Film-TV contract talks between Hollywood writers and studios broke down Thursday after six weeks — with no date set for the resumption of negotiations.
While both sides sought to cool fears of a strike after the May 2 contract expiration, negotiators admitted that massive gaps remain on financial issues.
“While the suspension of these talks will not inevitably lead to a strike, we are deeply concerned,” said John Wells, prexy of the Writers Guild of America West. “No one is anxious to strike.”
Nick Counter, prexy of the Alliance of Motion Picture & Television Producers said, “We are so far apart on the economics that there was no way to bridge the gap.”
The collapse of talks will intensify the industry’s fears that the WGA will strike when its contract expires, followed by a work stoppage by the Screen Actors Guild when its contract ends June 30.
Studios and networks have ramped up production over the past year in hopes of riding out such an eventuality.
Wells said the suspension will probably last for several weeks, but he was vague as to when talks would relaunch. Counter said the companies are ready to resume at any time and added that they are prepared to negotiate with SAG at the same time.
SAG expects to be ready to negotiate on behalf of actors in early April but has not yet set a date.
Both sides withheld fiery rhetoric at back-to-back news conferences Thursday but still slammed each other’s proposals, giving a preview of how they will fight the spin war over the next several weeks.
The companies’ news conference, held at Warner Bros. in Burbank, included Warner topper Barry Meyer and Disney prexy Robert Iger.
The WGA’s announcement, 90 minutes later, took place at the WGA West headquarters in Hollywood. Notable attendees besides Wells and Mclean included SAG prexy William Daniels, AFTRA veepee John Connolly and consultant Robert Hadl.
The WGA pointed out that the companies offered no increase in residuals for video/DVD and basic cable; no Internet jurisdiction; a $2.8 million reduction in pension and health benefits; a proposed change in firstrun TV residuals that amounts to a $31 million loss for WGA members; and a refusal to bring Fox Broadcasting residuals up to the level of the Big Three nets.
Wells said that on the foreign residuals front, the producers hadn’t even made documents available so that the two sides could grapple with the numbers.
The AMPTP maintained that its package is “reasonable” given the economic challenges of the entertainment industry and labeled the WGA’s demands “unrealistic given the current economic climate.”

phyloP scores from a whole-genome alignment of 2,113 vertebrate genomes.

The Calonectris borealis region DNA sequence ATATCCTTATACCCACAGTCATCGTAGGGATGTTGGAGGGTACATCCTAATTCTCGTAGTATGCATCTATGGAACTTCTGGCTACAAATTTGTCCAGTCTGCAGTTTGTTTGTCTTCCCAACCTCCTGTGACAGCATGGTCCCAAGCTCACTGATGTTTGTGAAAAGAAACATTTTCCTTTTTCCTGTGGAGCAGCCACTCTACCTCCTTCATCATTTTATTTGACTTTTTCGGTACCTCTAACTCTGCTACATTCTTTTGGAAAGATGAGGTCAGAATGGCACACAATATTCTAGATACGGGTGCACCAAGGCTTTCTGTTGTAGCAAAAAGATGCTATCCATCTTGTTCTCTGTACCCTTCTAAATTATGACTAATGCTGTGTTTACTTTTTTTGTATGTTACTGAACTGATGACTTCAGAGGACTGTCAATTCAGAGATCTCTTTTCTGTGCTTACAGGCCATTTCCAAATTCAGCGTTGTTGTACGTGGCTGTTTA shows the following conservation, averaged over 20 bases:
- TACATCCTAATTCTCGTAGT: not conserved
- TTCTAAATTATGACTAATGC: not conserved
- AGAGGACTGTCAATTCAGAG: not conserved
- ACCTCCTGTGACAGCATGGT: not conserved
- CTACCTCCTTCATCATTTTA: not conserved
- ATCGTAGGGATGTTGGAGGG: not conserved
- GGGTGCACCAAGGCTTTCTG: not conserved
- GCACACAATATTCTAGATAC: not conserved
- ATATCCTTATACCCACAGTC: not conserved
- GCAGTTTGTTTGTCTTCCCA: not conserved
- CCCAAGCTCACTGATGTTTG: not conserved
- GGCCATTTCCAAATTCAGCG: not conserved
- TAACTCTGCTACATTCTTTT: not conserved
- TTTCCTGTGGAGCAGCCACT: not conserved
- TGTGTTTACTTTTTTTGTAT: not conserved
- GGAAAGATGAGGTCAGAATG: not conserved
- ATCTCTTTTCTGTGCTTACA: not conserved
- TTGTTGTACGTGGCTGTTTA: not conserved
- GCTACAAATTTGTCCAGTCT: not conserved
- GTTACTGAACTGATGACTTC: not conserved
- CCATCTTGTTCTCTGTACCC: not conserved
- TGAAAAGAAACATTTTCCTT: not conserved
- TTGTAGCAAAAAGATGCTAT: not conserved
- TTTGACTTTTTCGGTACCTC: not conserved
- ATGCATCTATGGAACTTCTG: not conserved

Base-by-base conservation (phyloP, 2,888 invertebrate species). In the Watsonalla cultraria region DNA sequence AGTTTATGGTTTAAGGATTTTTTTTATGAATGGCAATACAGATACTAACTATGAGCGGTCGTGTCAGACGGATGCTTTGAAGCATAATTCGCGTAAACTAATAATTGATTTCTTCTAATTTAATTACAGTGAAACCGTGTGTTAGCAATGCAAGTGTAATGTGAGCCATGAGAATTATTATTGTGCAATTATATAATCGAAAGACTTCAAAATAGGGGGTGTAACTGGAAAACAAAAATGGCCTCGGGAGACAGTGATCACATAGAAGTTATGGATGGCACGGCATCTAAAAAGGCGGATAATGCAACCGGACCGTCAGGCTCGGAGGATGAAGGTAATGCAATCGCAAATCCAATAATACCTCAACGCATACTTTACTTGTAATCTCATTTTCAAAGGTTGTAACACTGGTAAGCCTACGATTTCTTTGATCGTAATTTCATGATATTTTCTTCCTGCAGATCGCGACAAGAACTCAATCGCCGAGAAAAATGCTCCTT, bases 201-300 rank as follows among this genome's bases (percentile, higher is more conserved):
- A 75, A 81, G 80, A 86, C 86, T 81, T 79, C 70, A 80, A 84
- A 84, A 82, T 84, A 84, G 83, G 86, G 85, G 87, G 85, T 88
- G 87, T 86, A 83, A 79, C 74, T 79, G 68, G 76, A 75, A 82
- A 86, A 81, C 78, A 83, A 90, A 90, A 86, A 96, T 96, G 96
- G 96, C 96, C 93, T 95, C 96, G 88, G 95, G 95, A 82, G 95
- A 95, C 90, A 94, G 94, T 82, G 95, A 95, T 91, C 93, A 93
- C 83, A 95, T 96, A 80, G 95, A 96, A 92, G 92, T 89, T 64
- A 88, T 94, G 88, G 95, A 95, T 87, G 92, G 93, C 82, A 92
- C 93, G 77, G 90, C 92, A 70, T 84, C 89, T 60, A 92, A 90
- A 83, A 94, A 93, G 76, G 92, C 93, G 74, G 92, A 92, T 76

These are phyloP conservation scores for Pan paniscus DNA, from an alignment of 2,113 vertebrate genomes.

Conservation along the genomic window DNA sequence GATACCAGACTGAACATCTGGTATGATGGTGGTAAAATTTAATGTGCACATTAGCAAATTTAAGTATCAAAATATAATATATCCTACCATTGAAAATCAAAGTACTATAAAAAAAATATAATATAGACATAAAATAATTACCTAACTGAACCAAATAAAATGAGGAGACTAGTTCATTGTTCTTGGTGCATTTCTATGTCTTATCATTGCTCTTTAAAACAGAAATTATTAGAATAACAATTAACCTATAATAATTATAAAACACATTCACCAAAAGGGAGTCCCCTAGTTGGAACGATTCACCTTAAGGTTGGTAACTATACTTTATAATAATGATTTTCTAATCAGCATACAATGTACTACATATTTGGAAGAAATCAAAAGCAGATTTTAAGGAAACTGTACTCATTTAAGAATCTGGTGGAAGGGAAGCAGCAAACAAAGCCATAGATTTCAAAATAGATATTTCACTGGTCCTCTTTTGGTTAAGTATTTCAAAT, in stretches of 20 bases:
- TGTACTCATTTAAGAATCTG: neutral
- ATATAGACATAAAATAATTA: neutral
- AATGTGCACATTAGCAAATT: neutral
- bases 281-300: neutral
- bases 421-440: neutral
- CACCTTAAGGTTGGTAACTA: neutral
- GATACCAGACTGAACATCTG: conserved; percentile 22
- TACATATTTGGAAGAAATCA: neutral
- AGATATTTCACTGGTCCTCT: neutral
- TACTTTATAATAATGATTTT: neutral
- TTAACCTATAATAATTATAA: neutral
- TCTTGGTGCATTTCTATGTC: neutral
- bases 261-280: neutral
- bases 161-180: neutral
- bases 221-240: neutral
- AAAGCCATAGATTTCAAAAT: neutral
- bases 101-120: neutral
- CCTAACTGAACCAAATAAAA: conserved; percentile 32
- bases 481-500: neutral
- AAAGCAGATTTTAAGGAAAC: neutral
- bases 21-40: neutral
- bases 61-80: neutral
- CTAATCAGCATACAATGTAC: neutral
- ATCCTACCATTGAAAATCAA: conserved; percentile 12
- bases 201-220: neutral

Counter disputed the WGA’s estimate of a $31 million loss under a “double burst” proposal that would give a free second run of a show within 14 days or two free second runs on cable.
“We would do it only on an experimental basis on new series in order to build an audience, so it would be very limited use,” he added.
Counter also defended the refusal to budge on video/DVD, in which 80% of revenues are excluded to account for manufacturing costs, even though the WGA sliced its requested increase in video/DVD from 100% to 25%. He contended that video is part of the companies’ primary market and its revenues are essential for funding movies and TV.
In a troubling sign, negotiators could not agree on how big the financial gap is between proposals.
The AMPTP said its final proposal called for a $30 million overall hike over three years while the WGA asked for $112 million; the WGA said a proposed cut in first-time TV residuals makes the value of the AMPTP package $2.7 million less than the current contract’s value, while it estimates the guild proposal amounts to a $100 million increase.
Negotiators even disagreed on why talks broke off.
The companies flatly said the WGA walked away from the table, while Wells said negotiators had reached a mutual understanding that the writers’ side needed a break to communicate with its members.
“We’ve been in a news blackout with our 12,000 members for the last six weeks,” Wells noted.
The WGA will hold a series of town hall meetings, with the first set for Tuesday night at the Sheraton Universal. Wells said that rank-and-file members have been expressing “overwhelming support” for the WGA’s bargaining positions.
And in a key admission, WGA West exec director John McLean said the WGA could agree to extend its current contract by two months to match the SAG expiration.